4

Make sure you understand how your UC medical plan works with Medicare.

In general, Medicare pays first and UC’s retiree plans cover some of the cost Medicare doesn’t cover. Depending on the UC plan you choose, you may pay a co-payment or some portion of the cost that neither Medicare nor the UC-sponsored plan pays. If you use services that Medicare doesn’t cover, such as hearing aids, your UC plan may cover a portion of the cost. Be sure to verify coverage under your UC plan and follow your UC plan rules when obtaining services not covered by Medicare.

If you and/or your family members (excluding domestic partners) are covered under a UC employee plan or enrolled in TRICARE for Life, Medicare will be secondary to your UC medical plan. For domestic partners (same- and opposite-sex), Medicare will pay primary to your UC medical plan. 

5

Assign your Medicare benefits to your UC-sponsored retiree medical plan.

Whether you’re enrolled in a UC-sponsored retiree medical plan with a Medicare version or partner plan or enrolling in a Medicare plan during a Period of Initial Eligibility (PIE), you’ll need to fill out the appropriate form to assign your Medicare benefits to your Medicare plan. As a retiree this occurs when you turn 65; as a UC employee this occurs when you retire and you are 65 or older. 

Non-Medicare Plans Retiree Medicare Plans Required Forms
UC Care or Core UC Medicare PPO with Prescription Drugs Medicare Prescription Drug Plan Enrollment Form for UC Medicare PPO (UBEN 123)
Health Net Blue & Gold HMO Health Net Seniority Plus Medicare Advantage Enrollment/Election Form for Health Net (UBEN 125)
Kaiser Permanente CA Kaiser Permanente Senior Advantage Medicare Advantage Enrollment/Election Form for Kaiser (UBEN 127)

Remember, if your health plan doesn't have a corresponding Medicare plan, you have a 31-day PIE to enroll in a new plan and assign your Medicare benefits when you turn 65.

In most cases, once you complete the required form and Medicare approves your enrollment, you will transfer to your medical plan’s Medicare plan.  There may be differences between your current non-Medicare plan and your new Medicare plan: your doctor, specialists, behavioral health provider, prescription drug formulary and how you pay for these drugs may change.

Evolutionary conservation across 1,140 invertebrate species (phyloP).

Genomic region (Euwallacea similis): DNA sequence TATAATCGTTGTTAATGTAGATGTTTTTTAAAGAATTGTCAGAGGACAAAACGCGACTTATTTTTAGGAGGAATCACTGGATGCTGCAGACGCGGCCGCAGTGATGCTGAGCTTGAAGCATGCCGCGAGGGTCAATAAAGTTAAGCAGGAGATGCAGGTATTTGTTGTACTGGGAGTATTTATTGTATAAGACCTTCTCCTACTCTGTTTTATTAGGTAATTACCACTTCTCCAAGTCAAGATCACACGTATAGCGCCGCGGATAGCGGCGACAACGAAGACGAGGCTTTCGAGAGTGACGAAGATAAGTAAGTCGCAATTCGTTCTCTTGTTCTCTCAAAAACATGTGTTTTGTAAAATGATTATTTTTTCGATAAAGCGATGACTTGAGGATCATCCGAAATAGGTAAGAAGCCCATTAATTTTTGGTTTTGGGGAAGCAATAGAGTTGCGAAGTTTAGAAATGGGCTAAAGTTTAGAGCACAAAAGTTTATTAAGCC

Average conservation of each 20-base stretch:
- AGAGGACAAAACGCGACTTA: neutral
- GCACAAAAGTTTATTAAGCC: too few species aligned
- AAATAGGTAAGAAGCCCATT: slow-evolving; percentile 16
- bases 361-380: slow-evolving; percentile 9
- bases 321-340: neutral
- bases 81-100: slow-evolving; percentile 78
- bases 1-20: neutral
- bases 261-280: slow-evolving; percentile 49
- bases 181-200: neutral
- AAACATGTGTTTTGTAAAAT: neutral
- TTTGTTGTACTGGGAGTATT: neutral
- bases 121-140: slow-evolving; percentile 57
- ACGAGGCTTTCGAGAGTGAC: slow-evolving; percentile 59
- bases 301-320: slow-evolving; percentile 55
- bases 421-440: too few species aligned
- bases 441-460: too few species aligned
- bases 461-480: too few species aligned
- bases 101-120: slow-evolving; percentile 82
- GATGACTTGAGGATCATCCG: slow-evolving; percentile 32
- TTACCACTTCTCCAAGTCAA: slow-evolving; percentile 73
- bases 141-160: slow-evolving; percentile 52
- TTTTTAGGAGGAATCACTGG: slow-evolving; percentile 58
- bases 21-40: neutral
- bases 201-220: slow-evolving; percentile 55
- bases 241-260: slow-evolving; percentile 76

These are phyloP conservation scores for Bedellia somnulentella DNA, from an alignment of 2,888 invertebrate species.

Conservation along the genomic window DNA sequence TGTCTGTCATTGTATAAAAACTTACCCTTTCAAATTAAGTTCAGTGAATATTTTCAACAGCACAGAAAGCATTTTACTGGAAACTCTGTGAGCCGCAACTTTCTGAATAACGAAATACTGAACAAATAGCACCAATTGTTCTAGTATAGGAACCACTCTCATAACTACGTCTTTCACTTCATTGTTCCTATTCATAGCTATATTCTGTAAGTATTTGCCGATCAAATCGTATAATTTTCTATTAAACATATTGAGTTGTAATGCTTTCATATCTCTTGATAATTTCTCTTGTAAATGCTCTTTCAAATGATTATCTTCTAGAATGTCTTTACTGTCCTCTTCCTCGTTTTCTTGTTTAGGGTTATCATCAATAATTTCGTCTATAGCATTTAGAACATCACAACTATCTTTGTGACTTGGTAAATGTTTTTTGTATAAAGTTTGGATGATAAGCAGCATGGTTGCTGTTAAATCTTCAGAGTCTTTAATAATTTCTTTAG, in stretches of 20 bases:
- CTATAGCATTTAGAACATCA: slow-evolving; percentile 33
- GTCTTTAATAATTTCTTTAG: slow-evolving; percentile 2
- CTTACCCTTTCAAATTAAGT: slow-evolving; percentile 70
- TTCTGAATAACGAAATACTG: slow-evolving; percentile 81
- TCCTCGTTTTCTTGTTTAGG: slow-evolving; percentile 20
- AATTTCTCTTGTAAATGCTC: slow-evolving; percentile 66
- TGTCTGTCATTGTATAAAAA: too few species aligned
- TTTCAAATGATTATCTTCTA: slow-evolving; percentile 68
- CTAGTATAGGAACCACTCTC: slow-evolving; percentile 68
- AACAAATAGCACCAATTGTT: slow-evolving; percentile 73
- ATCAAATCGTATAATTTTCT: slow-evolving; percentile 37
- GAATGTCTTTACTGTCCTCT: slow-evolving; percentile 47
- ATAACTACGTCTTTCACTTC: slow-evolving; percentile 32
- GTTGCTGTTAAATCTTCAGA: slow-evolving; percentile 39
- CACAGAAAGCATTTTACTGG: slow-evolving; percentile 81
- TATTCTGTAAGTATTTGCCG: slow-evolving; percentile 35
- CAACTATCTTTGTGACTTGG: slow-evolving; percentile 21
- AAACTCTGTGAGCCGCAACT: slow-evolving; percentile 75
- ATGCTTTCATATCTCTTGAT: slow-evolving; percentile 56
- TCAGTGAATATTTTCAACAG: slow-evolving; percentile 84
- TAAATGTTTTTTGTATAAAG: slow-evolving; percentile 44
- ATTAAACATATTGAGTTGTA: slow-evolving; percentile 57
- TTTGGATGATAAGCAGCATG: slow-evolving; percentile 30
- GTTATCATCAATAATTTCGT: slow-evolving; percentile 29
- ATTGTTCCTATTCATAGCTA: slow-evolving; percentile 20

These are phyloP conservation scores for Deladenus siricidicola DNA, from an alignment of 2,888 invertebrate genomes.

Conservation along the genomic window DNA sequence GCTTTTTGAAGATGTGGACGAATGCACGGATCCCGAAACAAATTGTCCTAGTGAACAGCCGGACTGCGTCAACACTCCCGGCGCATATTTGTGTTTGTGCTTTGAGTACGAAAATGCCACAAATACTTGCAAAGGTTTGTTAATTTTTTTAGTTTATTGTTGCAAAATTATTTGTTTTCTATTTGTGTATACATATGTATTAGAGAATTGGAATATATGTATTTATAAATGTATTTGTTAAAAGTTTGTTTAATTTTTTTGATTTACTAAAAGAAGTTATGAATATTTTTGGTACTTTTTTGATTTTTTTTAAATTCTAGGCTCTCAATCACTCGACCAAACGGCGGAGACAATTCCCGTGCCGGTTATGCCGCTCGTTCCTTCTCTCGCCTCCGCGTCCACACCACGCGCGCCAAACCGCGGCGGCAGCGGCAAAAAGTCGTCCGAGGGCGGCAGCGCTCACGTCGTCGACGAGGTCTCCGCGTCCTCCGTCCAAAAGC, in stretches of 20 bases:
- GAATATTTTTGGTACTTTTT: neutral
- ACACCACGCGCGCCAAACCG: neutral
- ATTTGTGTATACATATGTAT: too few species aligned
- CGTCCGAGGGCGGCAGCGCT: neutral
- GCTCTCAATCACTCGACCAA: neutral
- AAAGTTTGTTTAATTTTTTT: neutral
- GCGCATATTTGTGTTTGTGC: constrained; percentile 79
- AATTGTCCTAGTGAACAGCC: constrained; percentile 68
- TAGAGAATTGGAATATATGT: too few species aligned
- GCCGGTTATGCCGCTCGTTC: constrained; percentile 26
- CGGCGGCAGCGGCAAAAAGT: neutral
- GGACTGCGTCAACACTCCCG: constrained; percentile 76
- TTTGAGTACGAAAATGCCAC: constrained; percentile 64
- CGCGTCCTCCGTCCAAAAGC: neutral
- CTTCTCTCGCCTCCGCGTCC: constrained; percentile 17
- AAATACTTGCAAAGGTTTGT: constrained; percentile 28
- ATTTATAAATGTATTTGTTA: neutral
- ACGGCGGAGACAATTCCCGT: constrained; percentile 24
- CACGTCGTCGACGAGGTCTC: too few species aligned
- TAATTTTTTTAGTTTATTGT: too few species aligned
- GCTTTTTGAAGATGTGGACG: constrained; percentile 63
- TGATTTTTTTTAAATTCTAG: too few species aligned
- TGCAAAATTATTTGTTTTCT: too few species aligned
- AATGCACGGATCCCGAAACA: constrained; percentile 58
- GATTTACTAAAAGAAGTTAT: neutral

6

Check with your doctor and specialists to see if they take Medicare patients.

To receive benefits under any UC-sponsored Medicare plan (including behavioral health), you must use a provider who accepts Medicare. For Kaiser or Health Net, this Medicare provider must also be within their associated network. If you see a doctor outside of your provider network or one who does not take Medicare members or will only render services under a “private contract” directly with you, neither Medicare nor your UC-sponsored medical plan will cover the services. Check with your current providers to see whether you need to change your doctor or be prepared to self-pay for these services.

7

Read the fine print.

If you’re over 65 and returning to work at UC; if you’re not covered by Social Security; if you have a domestic partner who’s covered under your UC benefits; or if you have any questions about Medicare as it applies to your situation, take a close look at UC’s Medicare Fact Sheet for information about these and other situations related to Medicare and your UC-sponsored medical plan. You may also contact the Retirement Administration Service Center (RASC).